Blue pigments sitting in viles with white and blue backdrop

Blue pigments

The serendipity of science

Mas is being recognized for his role in the development of the novel blue pigment, YInMn blue, the first inorganic blue pigment in more than 200 years. The serendipitous discovery has cemented his reputation as one of the most innovative scientists at OSU, in the nation and beyond.

One of Mas’ most celebrated achievements, YInMn blue, a radiant blue comprised of yttrium, indium oxide and manganese, was discovered in 2009 as a happy accident – as much of science is. This breakthrough revolutionized the pigment research industry with its non-toxic, heat resistant, non-fading properties as well as its capability to absorb ultraviolet radiation.

Several of DuPont’s big discoveries also happened serendipitously, including Teflon and nylon, as well as pigments. Other accidental inventions that changed the world include matches, mauveine (the first dye used to color clothes in the 1850s), penicillin, the microwave oven, X-rays, among countless others.

“Although I am always looking for a destination, the journey is more important than the destination.”

Fast-forward to 2016 when news of YInMn blue rippled across the globe and found its way into newspapers, magazines, radio shows and videos – from The New York Times, Time magazine, Cosmopolitan, NPR, National Geographic, New Yorker, Smithsonian, Bloomberg Businessweek and other leading media. In 2017, Crayola announced that YInMn blue would be the inspiration for Crayola’s new crayon color. More than 90,000 people around the world named the new blue crayon: Bluetiful.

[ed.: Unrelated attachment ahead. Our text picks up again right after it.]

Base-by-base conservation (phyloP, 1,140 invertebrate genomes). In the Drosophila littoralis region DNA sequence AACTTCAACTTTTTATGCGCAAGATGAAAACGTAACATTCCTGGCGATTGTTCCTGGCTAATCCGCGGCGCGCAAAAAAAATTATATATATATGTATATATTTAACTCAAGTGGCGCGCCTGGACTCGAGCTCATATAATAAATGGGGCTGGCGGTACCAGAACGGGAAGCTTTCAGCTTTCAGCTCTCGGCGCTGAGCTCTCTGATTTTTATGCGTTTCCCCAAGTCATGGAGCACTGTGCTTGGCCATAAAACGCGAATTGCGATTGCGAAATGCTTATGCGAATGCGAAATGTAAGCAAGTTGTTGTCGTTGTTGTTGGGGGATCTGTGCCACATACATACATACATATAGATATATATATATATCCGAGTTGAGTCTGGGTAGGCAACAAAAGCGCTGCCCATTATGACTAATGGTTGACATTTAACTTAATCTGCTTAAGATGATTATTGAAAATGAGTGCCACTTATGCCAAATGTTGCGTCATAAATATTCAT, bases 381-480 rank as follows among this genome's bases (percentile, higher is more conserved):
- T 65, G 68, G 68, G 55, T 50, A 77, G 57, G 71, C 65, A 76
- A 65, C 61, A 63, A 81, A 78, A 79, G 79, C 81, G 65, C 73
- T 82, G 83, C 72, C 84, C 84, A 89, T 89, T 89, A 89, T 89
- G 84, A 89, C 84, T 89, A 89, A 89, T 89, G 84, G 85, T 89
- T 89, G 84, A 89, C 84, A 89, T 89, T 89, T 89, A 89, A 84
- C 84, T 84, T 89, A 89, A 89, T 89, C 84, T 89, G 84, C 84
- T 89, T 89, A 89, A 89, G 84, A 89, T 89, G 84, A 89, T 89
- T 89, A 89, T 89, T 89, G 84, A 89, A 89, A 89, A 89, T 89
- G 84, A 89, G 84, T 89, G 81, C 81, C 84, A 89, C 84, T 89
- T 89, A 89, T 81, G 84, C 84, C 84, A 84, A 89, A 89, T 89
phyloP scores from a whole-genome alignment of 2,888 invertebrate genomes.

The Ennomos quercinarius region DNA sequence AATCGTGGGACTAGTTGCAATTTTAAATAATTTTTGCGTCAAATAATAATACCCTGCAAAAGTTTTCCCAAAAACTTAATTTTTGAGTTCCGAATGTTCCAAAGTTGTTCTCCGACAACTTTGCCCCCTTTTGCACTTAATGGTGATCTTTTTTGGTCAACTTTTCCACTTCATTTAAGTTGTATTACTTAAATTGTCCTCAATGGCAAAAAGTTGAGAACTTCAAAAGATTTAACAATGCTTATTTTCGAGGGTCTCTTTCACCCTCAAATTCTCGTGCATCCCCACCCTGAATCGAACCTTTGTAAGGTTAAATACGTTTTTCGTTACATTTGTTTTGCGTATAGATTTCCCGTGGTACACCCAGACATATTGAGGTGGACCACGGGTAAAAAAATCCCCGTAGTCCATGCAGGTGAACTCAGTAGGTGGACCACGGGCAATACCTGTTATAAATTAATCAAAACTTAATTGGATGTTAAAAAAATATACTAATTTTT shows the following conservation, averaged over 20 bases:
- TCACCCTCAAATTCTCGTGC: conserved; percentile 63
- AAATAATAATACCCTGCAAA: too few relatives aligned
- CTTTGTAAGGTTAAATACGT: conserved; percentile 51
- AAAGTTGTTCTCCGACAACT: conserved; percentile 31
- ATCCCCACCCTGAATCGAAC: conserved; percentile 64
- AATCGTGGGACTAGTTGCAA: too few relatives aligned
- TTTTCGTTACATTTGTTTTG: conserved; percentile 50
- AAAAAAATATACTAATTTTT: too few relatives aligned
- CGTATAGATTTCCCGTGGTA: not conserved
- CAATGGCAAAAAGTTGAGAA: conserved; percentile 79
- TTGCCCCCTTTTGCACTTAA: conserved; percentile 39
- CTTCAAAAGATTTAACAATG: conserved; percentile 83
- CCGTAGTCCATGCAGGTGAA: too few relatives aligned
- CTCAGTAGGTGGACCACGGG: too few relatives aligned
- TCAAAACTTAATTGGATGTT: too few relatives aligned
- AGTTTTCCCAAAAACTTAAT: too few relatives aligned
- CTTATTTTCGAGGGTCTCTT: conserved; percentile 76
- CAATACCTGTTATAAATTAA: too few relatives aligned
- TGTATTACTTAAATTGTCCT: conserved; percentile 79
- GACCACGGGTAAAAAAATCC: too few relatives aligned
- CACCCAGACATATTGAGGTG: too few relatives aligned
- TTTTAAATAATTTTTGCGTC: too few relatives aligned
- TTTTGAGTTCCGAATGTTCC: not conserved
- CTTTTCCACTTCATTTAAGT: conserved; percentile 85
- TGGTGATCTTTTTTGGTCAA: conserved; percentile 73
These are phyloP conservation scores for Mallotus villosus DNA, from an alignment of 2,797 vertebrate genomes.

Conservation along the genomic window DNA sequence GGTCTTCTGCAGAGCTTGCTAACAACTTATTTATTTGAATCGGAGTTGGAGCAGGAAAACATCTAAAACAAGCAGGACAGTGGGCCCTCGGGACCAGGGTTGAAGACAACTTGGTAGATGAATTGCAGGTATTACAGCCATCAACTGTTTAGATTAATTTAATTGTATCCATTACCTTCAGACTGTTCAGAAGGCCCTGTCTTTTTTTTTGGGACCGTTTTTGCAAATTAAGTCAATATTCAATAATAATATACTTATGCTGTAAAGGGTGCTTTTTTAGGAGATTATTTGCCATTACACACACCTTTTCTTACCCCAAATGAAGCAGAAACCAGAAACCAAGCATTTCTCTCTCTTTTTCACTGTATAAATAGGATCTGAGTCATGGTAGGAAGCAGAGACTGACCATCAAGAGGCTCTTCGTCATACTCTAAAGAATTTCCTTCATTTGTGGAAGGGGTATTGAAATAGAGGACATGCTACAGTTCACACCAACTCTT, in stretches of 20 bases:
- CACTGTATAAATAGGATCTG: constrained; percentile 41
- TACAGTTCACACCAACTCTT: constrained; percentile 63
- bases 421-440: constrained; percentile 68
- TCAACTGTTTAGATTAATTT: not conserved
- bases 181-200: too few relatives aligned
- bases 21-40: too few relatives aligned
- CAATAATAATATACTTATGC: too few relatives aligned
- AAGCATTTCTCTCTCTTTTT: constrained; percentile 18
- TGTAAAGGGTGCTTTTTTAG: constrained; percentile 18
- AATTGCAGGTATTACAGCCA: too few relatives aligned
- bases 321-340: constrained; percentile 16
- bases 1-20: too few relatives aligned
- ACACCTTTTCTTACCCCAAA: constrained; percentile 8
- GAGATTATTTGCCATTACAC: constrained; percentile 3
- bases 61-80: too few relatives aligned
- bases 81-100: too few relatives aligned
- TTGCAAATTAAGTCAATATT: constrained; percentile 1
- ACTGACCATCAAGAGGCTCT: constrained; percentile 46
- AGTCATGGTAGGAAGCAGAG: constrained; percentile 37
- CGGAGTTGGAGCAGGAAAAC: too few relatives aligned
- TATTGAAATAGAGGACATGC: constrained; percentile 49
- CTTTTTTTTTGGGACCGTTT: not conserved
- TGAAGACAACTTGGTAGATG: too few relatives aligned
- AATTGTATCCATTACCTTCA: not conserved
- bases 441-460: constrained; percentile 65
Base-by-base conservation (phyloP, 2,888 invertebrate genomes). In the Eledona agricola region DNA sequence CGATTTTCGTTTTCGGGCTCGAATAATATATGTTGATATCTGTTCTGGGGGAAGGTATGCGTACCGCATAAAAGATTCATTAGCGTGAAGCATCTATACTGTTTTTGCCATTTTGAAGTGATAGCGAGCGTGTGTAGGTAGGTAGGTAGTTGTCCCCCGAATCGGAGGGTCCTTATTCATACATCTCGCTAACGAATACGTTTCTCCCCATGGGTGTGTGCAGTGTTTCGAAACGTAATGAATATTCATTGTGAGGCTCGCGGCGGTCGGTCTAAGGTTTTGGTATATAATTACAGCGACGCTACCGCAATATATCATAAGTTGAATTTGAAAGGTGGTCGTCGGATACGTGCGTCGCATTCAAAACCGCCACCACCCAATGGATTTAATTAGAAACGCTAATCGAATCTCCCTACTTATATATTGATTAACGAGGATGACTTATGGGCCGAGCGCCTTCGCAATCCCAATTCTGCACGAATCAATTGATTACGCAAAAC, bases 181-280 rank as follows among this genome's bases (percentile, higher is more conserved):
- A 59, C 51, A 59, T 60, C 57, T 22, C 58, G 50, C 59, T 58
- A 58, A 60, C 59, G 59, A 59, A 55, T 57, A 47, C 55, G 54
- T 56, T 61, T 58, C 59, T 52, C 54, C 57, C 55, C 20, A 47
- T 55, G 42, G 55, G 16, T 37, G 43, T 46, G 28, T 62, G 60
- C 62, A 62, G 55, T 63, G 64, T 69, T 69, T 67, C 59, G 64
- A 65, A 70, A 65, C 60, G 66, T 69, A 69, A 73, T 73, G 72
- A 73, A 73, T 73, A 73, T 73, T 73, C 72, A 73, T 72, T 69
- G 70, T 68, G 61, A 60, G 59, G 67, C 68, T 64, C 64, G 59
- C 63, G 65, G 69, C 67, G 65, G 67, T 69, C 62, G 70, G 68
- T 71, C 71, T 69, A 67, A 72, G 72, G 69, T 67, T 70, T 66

YinMn blue was licensed for commercial use by The Shepherd Color Company due to its extraordinary heat reflecting properties. The Australian paint supply company Derivan turned the brilliant blue pigment into a color for artists.

Last summer, YInMn blue was recreated as Soma Blue by a Japanese musician to help the children of Fukushima sending a message of hope and transformation in the city of Soma, which was affected by the Fukushima nuclear meltdown.

“I was delighted and gratified that a scientific discovery can impact social causes globally,” said Mas.

A ‘Bluetiful’ year

This has been a banner year for Mas. The honor of being named an OSU Distinguished Professor of Chemistry comes on the heels of two other prestigious awards.

In December, Mas received one of science’s high honors when he was one of three scientists at OSU to be named a 2019 Fellow of the American Association for the Advancement of Science for his contributions to material chemistry, particularly for several ground-breaking functional materials discoveries and transforming them into knowledge and practical applications.

On May 10 in York, England, Mas will receive the international Perkin Medal, awarded by the Society of Dyers and Colorists (SDC) for his role in the “development of a novel blue pigment.” The Perkin Medal is SDC’s most prestigious medal and has been awarded just six times since the 1960s.

“I am deeply honored to be the first South Asian to become a Distinguished Professor at OSU and to be recognized alongside two women scientists who are also distinguished professors this year. I am so grateful to the university that I get to do what I love every day,” said Mas.

“Although I am always looking for a destination, the journey is more important than the destination.”